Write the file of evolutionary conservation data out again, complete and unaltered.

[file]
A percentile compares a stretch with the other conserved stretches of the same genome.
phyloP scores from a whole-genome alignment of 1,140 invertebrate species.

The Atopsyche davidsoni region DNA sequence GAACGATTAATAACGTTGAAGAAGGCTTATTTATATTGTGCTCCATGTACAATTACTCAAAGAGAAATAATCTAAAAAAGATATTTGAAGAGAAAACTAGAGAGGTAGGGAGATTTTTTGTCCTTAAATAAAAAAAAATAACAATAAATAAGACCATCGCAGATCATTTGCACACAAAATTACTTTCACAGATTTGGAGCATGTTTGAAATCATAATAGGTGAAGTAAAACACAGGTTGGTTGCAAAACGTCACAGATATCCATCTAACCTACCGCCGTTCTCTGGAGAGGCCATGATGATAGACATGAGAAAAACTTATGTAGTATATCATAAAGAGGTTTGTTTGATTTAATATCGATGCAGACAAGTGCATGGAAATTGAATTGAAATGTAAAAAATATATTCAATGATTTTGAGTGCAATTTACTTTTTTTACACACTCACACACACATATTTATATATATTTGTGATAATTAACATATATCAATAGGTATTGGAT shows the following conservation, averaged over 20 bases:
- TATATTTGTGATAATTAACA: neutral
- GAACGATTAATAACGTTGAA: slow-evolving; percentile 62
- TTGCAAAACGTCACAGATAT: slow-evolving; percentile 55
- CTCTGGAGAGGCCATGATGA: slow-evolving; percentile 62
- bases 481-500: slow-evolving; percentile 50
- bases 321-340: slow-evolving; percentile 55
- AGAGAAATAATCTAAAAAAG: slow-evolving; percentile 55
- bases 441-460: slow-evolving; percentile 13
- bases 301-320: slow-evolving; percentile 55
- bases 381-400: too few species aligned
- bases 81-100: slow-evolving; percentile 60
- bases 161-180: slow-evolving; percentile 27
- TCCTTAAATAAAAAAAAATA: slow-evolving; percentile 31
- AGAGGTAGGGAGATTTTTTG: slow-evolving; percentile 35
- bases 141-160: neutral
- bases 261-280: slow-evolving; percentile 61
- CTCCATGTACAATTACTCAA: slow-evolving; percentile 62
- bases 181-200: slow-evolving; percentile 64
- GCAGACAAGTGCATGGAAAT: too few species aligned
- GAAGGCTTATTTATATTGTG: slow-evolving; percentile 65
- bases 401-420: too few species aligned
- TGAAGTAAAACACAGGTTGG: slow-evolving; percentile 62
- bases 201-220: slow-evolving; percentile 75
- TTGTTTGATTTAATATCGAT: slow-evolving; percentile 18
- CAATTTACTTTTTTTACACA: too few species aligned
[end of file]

A percentile compares a stretch with the other conserved stretches of the same genome.
phyloP scores from a whole-genome alignment of 1,140 invertebrate species.

The Atopsyche davidsoni region DNA sequence GAACGATTAATAACGTTGAAGAAGGCTTATTTATATTGTGCTCCATGTACAATTACTCAAAGAGAAATAATCTAAAAAAGATATTTGAAGAGAAAACTAGAGAGGTAGGGAGATTTTTTGTCCTTAAATAAAAAAAAATAACAATAAATAAGACCATCGCAGATCATTTGCACACAAAATTACTTTCACAGATTTGGAGCATGTTTGAAATCATAATAGGTGAAGTAAAACACAGGTTGGTTGCAAAACGTCACAGATATCCATCTAACCTACCGCCGTTCTCTGGAGAGGCCATGATGATAGACATGAGAAAAACTTATGTAGTATATCATAAAGAGGTTTGTTTGATTTAATATCGATGCAGACAAGTGCATGGAAATTGAATTGAAATGTAAAAAATATATTCAATGATTTTGAGTGCAATTTACTTTTTTTACACACTCACACACACATATTTATATATATTTGTGATAATTAACATATATCAATAGGTATTGGAT shows the following conservation, averaged over 20 bases:
- TATATTTGTGATAATTAACA: neutral
- GAACGATTAATAACGTTGAA: slow-evolving; percentile 62
- TTGCAAAACGTCACAGATAT: slow-evolving; percentile 55
- CTCTGGAGAGGCCATGATGA: slow-evolving; percentile 62
- bases 481-500: slow-evolving; percentile 50
- bases 321-340: slow-evolving; percentile 55
- AGAGAAATAATCTAAAAAAG: slow-evolving; percentile 55
- bases 441-460: slow-evolving; percentile 13
- bases 301-320: slow-evolving; percentile 55
- bases 381-400: too few species aligned
- bases 81-100: slow-evolving; percentile 60
- bases 161-180: slow-evolving; percentile 27
- TCCTTAAATAAAAAAAAATA: slow-evolving; percentile 31
- AGAGGTAGGGAGATTTTTTG: slow-evolving; percentile 35
- bases 141-160: neutral
- bases 261-280: slow-evolving; percentile 61
- CTCCATGTACAATTACTCAA: slow-evolving; percentile 62
- bases 181-200: slow-evolving; percentile 64
- GCAGACAAGTGCATGGAAAT: too few species aligned
- GAAGGCTTATTTATATTGTG: slow-evolving; percentile 65
- bases 401-420: too few species aligned
- TGAAGTAAAACACAGGTTGG: slow-evolving; percentile 62
- bases 201-220: slow-evolving; percentile 75
- TTGTTTGATTTAATATCGAT: slow-evolving; percentile 18
- CAATTTACTTTTTTTACACA: too few species aligned